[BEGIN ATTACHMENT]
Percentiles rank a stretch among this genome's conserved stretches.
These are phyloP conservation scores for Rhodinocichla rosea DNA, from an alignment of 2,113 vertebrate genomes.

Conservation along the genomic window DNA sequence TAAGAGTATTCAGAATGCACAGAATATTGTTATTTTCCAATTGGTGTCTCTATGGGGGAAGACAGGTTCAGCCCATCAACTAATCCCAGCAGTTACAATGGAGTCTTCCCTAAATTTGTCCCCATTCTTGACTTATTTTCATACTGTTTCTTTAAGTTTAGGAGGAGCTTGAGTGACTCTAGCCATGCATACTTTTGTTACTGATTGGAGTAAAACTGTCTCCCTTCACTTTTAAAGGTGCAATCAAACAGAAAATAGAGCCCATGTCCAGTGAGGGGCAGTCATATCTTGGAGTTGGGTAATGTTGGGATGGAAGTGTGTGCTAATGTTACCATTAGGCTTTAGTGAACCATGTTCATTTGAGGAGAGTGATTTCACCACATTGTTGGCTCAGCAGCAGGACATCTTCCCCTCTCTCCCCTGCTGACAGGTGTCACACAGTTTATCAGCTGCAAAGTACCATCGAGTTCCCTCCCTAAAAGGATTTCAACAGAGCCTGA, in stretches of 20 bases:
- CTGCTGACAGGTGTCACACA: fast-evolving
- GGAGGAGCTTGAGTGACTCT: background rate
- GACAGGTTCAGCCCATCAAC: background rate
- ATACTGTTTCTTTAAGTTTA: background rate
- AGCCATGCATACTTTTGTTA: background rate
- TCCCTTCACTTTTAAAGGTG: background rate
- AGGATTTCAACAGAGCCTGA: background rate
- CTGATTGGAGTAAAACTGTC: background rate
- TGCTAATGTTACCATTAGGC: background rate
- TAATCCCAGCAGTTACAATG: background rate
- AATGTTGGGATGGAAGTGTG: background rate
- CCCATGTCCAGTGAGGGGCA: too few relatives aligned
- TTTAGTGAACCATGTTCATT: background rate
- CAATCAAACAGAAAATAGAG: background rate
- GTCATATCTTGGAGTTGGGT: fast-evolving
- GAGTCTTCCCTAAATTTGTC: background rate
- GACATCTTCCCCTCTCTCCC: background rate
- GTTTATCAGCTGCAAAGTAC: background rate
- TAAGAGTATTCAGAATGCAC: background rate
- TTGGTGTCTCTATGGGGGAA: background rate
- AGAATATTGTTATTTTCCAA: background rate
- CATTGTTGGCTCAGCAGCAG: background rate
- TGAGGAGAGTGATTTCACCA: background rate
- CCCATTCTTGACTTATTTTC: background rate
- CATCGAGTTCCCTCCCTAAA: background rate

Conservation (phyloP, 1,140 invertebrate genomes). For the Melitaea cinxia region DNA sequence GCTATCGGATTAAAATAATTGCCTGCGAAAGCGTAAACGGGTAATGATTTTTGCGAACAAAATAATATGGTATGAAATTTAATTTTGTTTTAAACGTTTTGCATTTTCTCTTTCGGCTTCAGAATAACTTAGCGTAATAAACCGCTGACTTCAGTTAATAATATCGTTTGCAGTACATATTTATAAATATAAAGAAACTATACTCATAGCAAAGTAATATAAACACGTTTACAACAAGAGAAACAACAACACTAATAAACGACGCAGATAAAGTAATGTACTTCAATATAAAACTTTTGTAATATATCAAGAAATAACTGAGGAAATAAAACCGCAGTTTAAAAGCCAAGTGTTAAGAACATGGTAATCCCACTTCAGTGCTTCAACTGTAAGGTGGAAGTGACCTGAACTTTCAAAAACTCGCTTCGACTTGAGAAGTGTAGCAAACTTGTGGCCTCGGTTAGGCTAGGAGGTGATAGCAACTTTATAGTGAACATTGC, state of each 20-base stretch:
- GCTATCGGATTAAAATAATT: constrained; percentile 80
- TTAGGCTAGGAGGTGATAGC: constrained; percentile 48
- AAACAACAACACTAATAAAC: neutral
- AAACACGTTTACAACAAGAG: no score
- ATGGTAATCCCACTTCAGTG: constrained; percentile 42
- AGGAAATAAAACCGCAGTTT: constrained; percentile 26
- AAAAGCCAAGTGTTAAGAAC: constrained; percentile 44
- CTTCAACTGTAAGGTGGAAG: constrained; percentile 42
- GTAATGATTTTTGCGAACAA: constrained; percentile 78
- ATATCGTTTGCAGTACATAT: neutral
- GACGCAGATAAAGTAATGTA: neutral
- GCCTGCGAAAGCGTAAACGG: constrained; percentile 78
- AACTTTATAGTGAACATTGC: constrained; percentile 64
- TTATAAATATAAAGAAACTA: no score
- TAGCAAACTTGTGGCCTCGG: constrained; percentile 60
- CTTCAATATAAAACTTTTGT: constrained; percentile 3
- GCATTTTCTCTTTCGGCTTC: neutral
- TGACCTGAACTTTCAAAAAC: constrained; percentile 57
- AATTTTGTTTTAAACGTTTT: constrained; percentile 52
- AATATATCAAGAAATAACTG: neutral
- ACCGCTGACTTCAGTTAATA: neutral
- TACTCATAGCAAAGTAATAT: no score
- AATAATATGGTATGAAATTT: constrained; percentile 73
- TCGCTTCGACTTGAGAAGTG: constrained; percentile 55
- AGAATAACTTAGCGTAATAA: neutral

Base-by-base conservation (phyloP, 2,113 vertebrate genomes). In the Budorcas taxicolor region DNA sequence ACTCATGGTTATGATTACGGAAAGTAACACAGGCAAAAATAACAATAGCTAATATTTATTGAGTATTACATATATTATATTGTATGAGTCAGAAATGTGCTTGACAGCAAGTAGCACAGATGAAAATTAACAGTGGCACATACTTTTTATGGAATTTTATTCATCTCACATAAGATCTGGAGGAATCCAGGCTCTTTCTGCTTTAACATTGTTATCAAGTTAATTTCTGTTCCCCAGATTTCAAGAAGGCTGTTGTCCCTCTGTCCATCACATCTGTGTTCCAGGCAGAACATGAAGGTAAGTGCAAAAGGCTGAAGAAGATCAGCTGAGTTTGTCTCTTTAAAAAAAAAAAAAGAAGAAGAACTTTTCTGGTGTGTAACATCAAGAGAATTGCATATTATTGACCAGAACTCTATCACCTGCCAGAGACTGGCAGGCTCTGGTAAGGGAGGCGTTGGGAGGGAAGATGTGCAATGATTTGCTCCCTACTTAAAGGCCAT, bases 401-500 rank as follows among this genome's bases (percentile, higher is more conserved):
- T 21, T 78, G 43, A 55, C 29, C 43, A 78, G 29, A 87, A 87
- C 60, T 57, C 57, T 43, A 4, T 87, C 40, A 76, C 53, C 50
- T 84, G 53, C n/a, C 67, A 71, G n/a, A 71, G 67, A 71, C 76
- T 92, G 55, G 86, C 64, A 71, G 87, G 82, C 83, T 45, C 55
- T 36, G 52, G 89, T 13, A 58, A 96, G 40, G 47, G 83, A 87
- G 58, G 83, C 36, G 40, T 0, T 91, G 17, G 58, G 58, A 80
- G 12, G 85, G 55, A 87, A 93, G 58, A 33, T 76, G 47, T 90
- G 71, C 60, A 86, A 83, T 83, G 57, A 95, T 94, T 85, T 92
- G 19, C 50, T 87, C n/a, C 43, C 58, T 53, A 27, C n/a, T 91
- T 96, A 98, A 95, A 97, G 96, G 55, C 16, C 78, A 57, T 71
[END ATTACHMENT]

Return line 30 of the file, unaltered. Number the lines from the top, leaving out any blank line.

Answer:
- GCTATCGGATTAAAATAATT: constrained; percentile 80